Even with all this being said about the intended audience of the series it never achieved any measure of success. It lasted only 26 episodes, one season. Perhaps the kids today are more sophisticated then we were at there age. In any case the series did provide a measure of entertainment if you, no matter what your age, can ignore a lot. For starters the theme song is dreadful but then again most such music for children’s television series are grating and annoying. The animation is fairly smooth with the angular style used in a lot of shows like this. There is a definite influence of Japanese animation with a little anime through in for good measure. This translates to young male characters with broad chests and the female characters all with rather well endowed figures. Everybody seems to have impossibly thin waists. Just in case you have been living in a desert cave for the last decade or so the Stargate is an alien device that allows instantaneous travel between planets. In order to select which planet you go to the operator of thee gate has to select a series of seven symbols located on the perimeter of the circular device. The original team of explorers ran across numerous alien races; not all of them friendly. There was a particular race, the Goa'uld, which was a large parasitic worm like creature that took over human hosts. By the time period of the animated series it has been thirty years since the U.S. government used the gate. By this time the existence and purpose of the gate has become general knowledge and now many alien races have come to live on earth. Now new hostile races have been discovered and are after earth. As with many children series there is a didactic moment by the end of each episode with some moral lesson given to the audience. Usually it is rather heavy handed in its presentation.
Major Gus Bonner (voiced by Dale Wilson) is part of Stargate Command. This is still the military area that is in charge of the gate and exploration of new worlds. He is in command of a group of new cadets for the SGC. While on a mission with his charges Bonner comes across hostile aliens. He is unfairly court-martialed; of course he is innocent, of disobeying direct orders. The race that is behind the frame up is the Tlak'kahn who have just invaded SGC and kidnapped an important new life form. He is the father figure for the young team who accompanies him while he is on the run looking for evidence to clear his name. The main female lead here is Stacey Bonner (voiced by Tifanie Christun). She is the nice of the Major and has his inherited his by the book attitude towards life. Stacey had a bit of a wild childhood with little structure but has now done a lot of growing up. She is an expert in several forms of marital arts and is technically a cadet in the Air Force. With a beautiful female lead you need a corresponding male. In this case it is R.J. Harrison (voiced by Mark Hildreth). For all lhis life R.J. has been an avid fan of science fiction. It was a dream come true when he was accepted to the SGC cadet program. He was finally able to travel the vastness of space. With his rugged good looks and natural athletic build he has potential to be a heart throb on any humanoid world out there. For a good pre-teen romantic triangle potential there is Seattle Montoya (voiced by Bettina Bush). She is proud of her Native American heritage with a rather dark past. Once she moved away from the reservation were she was born she moved to the inner city and became part of a street gang. To get out of that life she joined the Air Force and then became a SGC cadet. She is also a gifted empath which often comes in handy on her missions. In a series like this you need a couple of friendly aliens; here there are two. The first is Ec'co (voiced by Cusse Mankuma). Despite his completely alien appearance he is half human. Because of this he has been rejected by both species. The alien side also forces him to harbor a deep potential for violence. He is a born mechanic able to fix just about anything. Then there is Draga (voiced by Kathleen Barr). She hatched out of an Egyptian mummy fully formed as a young adult. Even though she looks about twenty she is emotionally an infant with the potential for incredible powers. Now that you have a team of good guys you need a villain. In this series the main one is Da'Kyll (voiced by Mark Acheson) a leader of the Tlak'kahn troupes chasing the team. His race is eight foot tall reptiles with no sense of compassion, remorse or any other soft human emotions.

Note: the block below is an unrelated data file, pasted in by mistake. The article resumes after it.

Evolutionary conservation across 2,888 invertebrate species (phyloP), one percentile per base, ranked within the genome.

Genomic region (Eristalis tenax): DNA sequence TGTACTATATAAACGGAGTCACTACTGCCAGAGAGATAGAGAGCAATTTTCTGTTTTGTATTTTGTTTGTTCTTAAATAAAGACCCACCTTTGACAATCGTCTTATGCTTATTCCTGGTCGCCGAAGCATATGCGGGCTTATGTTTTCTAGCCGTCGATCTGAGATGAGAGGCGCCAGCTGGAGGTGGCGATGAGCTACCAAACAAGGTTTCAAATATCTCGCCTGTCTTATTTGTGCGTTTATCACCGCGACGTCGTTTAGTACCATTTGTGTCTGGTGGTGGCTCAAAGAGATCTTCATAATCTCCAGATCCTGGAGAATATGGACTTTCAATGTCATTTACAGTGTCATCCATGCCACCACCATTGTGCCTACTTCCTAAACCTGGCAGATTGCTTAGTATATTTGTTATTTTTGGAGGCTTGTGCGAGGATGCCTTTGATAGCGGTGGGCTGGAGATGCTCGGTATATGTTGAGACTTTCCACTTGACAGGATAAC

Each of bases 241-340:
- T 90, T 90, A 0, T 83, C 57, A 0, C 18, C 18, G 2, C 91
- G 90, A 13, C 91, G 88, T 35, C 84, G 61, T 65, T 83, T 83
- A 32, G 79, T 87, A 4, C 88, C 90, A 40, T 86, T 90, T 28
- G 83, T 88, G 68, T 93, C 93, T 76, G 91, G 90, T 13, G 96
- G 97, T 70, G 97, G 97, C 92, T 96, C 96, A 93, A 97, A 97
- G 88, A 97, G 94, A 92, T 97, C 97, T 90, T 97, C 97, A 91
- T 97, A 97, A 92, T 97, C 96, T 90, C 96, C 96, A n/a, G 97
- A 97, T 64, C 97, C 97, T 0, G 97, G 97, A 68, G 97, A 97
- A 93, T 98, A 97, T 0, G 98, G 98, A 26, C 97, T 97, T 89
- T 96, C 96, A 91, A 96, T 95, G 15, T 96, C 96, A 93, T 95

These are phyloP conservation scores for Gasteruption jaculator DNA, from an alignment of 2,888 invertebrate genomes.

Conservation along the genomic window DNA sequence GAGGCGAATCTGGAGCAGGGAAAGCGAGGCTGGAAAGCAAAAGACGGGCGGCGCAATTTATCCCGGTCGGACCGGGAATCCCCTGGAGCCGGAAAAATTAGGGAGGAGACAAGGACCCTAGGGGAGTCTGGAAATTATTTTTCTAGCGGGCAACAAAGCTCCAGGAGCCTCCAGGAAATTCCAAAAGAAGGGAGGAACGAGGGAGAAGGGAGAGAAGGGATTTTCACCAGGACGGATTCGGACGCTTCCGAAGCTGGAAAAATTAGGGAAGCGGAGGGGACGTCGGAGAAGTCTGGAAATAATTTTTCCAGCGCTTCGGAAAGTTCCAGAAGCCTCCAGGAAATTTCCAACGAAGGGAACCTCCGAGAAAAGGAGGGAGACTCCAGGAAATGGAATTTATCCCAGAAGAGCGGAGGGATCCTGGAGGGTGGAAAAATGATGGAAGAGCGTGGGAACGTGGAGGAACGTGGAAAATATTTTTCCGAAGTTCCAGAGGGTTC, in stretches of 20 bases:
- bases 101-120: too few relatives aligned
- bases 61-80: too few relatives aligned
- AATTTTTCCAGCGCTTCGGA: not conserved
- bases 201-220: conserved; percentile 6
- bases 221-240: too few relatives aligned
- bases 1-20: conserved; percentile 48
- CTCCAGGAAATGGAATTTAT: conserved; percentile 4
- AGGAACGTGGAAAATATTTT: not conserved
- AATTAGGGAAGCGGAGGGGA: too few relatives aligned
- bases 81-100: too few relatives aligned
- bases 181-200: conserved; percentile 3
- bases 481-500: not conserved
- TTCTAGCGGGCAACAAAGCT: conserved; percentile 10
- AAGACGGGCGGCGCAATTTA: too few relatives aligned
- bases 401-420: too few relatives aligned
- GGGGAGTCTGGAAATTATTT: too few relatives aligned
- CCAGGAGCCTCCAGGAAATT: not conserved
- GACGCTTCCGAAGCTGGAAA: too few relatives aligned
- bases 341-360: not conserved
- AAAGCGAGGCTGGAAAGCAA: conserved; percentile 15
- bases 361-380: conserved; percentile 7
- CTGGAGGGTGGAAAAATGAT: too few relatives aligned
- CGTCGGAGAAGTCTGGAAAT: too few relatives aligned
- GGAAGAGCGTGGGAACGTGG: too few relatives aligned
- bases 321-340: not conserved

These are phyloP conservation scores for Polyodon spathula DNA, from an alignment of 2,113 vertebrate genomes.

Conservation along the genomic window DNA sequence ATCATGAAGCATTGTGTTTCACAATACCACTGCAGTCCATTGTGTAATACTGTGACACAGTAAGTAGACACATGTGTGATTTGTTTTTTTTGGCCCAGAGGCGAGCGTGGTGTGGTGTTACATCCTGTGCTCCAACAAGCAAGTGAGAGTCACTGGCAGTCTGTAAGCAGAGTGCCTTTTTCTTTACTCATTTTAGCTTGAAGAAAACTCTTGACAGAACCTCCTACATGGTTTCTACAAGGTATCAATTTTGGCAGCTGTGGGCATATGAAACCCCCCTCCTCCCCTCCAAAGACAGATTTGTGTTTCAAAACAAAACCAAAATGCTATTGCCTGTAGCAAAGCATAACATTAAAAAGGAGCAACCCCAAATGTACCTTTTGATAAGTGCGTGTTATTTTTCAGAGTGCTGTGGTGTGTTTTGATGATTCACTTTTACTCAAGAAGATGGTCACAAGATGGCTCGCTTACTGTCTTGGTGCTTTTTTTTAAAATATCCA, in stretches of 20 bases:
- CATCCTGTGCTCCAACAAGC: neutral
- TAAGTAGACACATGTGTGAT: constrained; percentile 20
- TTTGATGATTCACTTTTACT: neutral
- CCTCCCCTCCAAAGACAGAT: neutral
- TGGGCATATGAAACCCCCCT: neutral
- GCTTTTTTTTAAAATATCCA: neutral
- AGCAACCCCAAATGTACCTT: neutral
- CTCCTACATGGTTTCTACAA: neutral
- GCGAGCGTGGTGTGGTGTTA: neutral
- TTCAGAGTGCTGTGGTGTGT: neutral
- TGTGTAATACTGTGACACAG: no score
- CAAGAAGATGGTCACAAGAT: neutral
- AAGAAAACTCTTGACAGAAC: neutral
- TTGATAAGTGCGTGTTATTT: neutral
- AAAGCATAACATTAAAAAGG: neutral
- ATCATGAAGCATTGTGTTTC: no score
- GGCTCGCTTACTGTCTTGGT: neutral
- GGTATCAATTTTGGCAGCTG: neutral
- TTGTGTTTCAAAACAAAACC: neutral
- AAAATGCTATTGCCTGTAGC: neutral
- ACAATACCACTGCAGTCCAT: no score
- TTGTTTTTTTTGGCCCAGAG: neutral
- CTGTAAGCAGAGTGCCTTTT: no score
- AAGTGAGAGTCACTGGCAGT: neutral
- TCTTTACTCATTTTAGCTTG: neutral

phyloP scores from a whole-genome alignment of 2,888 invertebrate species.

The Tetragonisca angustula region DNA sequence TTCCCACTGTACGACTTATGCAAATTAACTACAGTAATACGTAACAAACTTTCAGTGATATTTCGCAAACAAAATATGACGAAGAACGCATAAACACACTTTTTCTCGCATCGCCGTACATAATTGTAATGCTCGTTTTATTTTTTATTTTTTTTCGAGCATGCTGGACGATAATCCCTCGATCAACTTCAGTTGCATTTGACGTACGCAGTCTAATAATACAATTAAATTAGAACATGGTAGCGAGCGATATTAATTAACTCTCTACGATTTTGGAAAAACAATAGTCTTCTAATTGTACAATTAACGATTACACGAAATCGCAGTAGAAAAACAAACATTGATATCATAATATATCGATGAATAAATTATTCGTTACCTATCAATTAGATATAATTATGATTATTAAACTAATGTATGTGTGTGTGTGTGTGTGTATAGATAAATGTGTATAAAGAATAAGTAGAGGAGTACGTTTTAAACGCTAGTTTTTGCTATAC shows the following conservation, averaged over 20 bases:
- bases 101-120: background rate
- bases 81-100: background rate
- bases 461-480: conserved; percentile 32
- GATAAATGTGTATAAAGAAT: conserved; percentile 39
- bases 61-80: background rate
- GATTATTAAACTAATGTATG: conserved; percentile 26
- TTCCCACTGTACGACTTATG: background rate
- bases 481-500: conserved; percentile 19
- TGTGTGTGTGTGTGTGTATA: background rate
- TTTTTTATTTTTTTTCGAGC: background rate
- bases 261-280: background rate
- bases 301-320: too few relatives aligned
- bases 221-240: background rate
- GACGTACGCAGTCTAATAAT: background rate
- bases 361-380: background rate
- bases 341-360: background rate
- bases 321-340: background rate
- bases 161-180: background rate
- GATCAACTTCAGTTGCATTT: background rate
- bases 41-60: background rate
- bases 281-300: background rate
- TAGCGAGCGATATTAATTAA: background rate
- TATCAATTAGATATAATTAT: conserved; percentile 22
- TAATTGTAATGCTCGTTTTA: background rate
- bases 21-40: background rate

This is admittedly not the best even for kid oriented television but younger viewers may find it entertaining. It is released by Shout Factory who has built up a name for releasing older television series to DVD. All 26 episodes of the series are included here as well as some extras. They consist of animated effects tests, character walking models and original concept art.